Overview

This page describes the excavations on Iona undertaken by archaeologists at the University of Glasgow in collaboration with Historic Environment Scotland and the National Trust for Scotland in May 2017. The overall aim of this campaign was to re-excavate and partially extend two trenches first opened under the direction of Charles Thomas in 1956 and 1957, in order to clarify their findings and obtain new dating evidence.

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Background

While combing through the archives from Charles Thomas’ unpublished excavations on Iona, we realised that there were a few unanswered (and rather unanswerable) questions which were raised by the available material. One was the presence of a massive drystone wall which appeared in Cutting 11d, just south of the medieval nave of the abbey church. Thomas’ notes do not make much mention of this feature, and only a single drawing and photograph survive in the archive. This was designated Site B (trench 2)

Iona 1958 006
The mysterious wall as glimpsed by Charles Thomas’ team in 1957

Another serious issue was the section of vallum excavated in 1956, in the crags west of the abbey. This section of vallum bank and ditch are still upstanding today. In 1956, torrential rain meant the ditch flooded and they were not able to bottom it out. Further, a nearby section of the vallum excavated in 1988 obtained radiocarbon dates suggesting the ramparts were possibly pre-Christian (McCormick 1993). It was imperative that this trench be fully excavated and dated to test that hypothesis. This was our Site A (trench 1).

A third area in the field south of the monastery was briefly investigated due to the presence of a broken field drain which needed repair. This was our Site C (trenches 3a and 3b).

Preliminary results

Download the data structure report here (PDF).

Re-excavated section through the western vallum (Site A).

The vallum ditch (Site A), previously only partially excavated, revealed waterlogged organic-rich deposits at its base and evidence of two possible periods of infill. We also found a bit of our own archaeological heritage – a cache of empty wine bottles left at the bottom of the trench before it was backfilled in 1956! We have even been able to identify some of the bottles – see our data structure report for more detail.

Cache of empty wine bottles from 1956 found at the bottom of Trench 1 (Site A).

At Site B, immediately south of the Benedictine abbey church, extending Thomas’ trench revealed the character of the massive drystone wall to be a revetment for a possible clay-bonded building with a curved end-wall which dated to the pre-Benedictine phase of the site, possibly an apsed church (see header image). Disarticulated human bone was found within and outwith the walled structure.

At Site C initial attempts to locate and repair a broken field drain were abandoned due to flooding, but indications of occupation in the post-medieval period were recovered, along with possible prehistoric ard-marks, in an area with no previous archaeological investigations.

We have now obtained a first round of radiocarbon dates from this excavation campaign, of which these are the main highlights:

  • The lowest fill of the western vallum ditch dates to AD 580-660 – making it one of the earliest features of the site
  • The massive stone wall in Site B is also very early in the sequence – built before a C14 date of AD 665-770
  • Occupation layers above the wall in Site B shows that it was abandoned and robbed out before the Benedictine period, AD 10-12th centuries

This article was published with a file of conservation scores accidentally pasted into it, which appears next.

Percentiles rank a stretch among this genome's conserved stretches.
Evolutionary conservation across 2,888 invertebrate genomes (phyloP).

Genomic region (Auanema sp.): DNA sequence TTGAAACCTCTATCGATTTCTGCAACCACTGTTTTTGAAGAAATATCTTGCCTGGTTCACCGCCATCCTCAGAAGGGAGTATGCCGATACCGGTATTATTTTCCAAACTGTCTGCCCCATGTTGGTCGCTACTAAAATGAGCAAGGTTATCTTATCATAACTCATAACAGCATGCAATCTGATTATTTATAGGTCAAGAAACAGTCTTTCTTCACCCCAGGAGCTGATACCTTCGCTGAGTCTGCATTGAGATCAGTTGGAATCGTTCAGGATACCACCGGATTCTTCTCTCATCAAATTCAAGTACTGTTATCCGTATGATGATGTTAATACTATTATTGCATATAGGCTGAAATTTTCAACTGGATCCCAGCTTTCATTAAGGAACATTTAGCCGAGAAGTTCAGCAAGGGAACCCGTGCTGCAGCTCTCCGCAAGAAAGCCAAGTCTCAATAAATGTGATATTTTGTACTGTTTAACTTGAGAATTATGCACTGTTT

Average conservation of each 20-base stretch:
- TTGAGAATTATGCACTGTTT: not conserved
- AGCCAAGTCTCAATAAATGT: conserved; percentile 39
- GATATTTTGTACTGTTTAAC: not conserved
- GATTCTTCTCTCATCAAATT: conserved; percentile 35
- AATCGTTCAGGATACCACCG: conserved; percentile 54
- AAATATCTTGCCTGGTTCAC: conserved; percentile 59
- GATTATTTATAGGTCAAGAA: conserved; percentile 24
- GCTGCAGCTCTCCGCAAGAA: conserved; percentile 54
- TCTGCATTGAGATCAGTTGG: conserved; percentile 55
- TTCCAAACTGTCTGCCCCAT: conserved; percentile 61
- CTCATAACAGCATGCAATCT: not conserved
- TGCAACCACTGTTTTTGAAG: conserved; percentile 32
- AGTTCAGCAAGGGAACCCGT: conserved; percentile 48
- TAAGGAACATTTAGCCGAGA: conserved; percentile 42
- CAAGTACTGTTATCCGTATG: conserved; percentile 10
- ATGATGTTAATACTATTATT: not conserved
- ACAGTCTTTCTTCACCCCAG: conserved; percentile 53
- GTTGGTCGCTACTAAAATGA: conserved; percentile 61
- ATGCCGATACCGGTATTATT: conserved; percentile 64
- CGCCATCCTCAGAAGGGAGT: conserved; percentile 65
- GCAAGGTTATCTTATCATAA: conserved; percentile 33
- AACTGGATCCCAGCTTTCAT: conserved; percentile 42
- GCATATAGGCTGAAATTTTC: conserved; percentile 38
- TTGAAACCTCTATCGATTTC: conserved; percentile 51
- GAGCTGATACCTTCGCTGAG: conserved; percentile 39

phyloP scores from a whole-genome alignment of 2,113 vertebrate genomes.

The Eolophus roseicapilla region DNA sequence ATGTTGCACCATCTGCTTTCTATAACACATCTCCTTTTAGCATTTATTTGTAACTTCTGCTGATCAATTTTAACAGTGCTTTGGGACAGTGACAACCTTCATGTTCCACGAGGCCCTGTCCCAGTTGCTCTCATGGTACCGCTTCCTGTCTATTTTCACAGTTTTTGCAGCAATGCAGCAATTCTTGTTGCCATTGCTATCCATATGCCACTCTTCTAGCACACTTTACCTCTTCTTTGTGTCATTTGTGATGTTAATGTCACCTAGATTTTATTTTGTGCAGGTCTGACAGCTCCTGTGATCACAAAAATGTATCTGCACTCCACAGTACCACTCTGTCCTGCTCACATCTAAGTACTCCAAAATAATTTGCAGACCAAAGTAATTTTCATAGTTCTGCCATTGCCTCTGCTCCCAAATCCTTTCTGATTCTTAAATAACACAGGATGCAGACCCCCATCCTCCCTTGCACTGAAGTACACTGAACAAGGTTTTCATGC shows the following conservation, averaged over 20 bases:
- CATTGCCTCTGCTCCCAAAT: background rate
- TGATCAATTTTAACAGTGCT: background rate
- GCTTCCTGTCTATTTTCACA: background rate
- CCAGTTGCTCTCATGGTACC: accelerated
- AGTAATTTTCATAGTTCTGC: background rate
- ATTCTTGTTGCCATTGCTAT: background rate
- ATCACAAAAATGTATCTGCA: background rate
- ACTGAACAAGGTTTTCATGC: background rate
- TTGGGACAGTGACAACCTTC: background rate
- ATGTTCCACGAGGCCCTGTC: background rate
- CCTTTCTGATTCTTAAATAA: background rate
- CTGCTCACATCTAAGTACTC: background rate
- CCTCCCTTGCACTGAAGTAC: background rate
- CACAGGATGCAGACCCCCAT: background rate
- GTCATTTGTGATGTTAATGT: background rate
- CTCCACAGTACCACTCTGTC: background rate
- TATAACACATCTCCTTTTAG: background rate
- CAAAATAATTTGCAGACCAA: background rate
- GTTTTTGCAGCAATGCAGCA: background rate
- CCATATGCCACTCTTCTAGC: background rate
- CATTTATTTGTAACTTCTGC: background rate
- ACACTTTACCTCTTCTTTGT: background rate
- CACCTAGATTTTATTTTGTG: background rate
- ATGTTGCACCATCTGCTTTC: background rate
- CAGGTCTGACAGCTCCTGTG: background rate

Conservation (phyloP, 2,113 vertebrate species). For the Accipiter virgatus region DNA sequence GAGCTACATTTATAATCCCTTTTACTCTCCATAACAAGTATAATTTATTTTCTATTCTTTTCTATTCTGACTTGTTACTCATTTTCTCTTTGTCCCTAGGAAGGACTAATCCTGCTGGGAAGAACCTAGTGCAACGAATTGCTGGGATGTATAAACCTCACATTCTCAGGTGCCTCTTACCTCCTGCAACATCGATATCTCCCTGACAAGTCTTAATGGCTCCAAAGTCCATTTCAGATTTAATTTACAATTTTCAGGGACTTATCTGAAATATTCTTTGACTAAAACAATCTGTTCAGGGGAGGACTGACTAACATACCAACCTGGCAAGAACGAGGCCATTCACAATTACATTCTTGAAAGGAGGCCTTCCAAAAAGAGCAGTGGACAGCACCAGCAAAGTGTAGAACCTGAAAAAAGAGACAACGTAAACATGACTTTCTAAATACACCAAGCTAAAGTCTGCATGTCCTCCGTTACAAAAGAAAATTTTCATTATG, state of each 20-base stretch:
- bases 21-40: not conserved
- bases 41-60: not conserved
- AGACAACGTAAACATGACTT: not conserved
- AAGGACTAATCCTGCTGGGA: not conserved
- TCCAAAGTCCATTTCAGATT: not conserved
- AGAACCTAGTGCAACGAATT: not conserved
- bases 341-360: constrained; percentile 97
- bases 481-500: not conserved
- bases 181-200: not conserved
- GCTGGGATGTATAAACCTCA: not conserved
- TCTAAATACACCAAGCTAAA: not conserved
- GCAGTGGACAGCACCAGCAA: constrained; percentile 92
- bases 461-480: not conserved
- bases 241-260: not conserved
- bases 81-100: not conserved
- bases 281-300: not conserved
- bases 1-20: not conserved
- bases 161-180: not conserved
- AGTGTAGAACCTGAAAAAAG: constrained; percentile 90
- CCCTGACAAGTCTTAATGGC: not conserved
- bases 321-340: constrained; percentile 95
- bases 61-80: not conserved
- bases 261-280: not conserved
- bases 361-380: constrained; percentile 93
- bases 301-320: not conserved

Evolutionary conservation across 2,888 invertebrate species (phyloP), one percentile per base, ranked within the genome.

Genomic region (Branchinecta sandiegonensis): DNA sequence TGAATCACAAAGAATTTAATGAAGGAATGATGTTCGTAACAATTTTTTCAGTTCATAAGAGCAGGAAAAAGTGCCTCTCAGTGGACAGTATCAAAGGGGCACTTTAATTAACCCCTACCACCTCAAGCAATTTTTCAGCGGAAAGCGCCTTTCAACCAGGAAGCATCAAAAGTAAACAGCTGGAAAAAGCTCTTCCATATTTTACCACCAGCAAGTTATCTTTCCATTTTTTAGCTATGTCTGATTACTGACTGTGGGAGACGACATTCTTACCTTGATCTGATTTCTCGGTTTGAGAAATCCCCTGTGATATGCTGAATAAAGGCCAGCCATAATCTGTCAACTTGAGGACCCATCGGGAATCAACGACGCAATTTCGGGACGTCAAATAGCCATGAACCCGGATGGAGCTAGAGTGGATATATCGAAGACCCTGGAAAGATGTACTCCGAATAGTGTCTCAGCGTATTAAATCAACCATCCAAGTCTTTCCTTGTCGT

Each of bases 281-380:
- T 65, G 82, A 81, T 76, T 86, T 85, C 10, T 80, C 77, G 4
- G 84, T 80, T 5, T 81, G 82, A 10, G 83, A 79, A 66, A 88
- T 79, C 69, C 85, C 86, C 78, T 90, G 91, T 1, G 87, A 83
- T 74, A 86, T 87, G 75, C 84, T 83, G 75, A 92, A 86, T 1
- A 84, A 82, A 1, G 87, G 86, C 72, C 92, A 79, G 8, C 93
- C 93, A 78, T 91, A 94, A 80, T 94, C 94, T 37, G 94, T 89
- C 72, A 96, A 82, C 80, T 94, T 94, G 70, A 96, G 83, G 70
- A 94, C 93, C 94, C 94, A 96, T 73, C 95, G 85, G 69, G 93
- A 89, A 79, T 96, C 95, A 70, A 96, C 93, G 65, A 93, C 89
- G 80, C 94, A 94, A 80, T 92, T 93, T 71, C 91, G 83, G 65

• Human burials outside and within the wall are also pre-Benedictine, 11/12th centuries

Implications and new questions

We are only beginning to explore the implications of these results. Firstly, we have been able to show that the western vallum bank and ditch is not an Iron Age, pre-Christian construction, but one of the earliest features of Columba’s monastery, dated to within his lifetime or within a few generations. It means that the site was monumentalised very soon after its foundation, certainly before Adomnán’s famous Life of St Columba (AD 697) made Iona famous on an international scale.

The early date for the drystone wall of Site B comes from a slag-rich occupation layer which is stratigraphically later than the wall, meaning that this too was a surprisingly early feature of the site. Scheduled monument consent conditions meant that we could only partially excavate this structure, and so while the shape as revealed looks tantalisingly like an apse-ended stone church, we cannot prove it unequivocally without revealing more of the structure.

Future work

While we now have strong evidence that the monastic vallum was an early feature of Iona’s layout, we know from geophysical survey that the enclosure is complex, with many overlapping ditch systems cut and re-cut over the centuries. We are experimenting with ways of sampling various parts of the ditch to see whether we can establish a chronology of enclosure on Iona.

But the main target for any future work must now be to sort out the extent and function of the clay-bonded structure with massive stone foundations at Site B. However, this is also one of the most sensitive areas of the property in care, with potential for articulated burials and other early material. With close collaboration with our partners in HES and NTS, we will have to weigh up the risks and opportunities of doing more excavation in the heart of the early monastery.

Works cited

McCormick, F 1993, Excavations at Iona, 1988, Ulster Journal of Archaeology 56: pp. 78-108, available at http://www.jstor.org/stable/20568189


Suggested citation for this page:

Iona Research Group 2017, Excavations on Iona 2017. Retrieved from http://ionaresearchgroup.arts.gla.ac.uk/index.php/projects/excavations-2017/‎, accessed ___.